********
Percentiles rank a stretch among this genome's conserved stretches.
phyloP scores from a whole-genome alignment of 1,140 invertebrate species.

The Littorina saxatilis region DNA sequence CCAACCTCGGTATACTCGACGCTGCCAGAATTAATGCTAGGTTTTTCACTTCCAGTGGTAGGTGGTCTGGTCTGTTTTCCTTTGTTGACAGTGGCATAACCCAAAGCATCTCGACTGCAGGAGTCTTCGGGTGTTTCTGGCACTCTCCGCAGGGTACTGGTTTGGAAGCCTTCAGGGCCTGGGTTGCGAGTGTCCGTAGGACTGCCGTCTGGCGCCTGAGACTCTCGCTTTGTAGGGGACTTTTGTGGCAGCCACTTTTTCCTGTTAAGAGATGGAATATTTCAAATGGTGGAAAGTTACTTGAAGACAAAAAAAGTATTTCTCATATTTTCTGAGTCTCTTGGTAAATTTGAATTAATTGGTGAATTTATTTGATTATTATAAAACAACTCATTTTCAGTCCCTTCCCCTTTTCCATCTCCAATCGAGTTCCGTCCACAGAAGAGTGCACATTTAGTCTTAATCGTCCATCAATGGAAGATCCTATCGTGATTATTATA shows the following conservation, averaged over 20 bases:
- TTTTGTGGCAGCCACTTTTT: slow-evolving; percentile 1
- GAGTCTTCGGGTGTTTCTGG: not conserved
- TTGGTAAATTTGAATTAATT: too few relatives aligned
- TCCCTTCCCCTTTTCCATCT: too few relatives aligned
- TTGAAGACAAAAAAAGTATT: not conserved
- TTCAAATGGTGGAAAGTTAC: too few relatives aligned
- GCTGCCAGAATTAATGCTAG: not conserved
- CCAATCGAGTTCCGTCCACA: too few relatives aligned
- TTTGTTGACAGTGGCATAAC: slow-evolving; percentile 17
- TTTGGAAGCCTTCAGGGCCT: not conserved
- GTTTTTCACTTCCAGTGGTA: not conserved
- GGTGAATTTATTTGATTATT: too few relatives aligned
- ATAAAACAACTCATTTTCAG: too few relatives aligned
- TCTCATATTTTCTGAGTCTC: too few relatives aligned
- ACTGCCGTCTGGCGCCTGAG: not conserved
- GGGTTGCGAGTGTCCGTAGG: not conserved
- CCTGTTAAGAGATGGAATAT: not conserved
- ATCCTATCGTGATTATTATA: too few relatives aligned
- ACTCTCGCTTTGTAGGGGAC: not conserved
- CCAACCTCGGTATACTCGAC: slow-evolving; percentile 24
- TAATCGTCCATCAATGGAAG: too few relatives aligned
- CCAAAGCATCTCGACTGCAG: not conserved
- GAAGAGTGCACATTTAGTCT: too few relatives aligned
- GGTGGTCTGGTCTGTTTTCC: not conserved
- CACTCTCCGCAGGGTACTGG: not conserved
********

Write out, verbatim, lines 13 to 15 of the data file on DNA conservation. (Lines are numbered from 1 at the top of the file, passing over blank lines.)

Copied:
- TTTGGAAGCCTTCAGGGCCT: not conserved
- GTTTTTCACTTCCAGTGGTA: not conserved
- GGTGAATTTATTTGATTATT: too few relatives aligned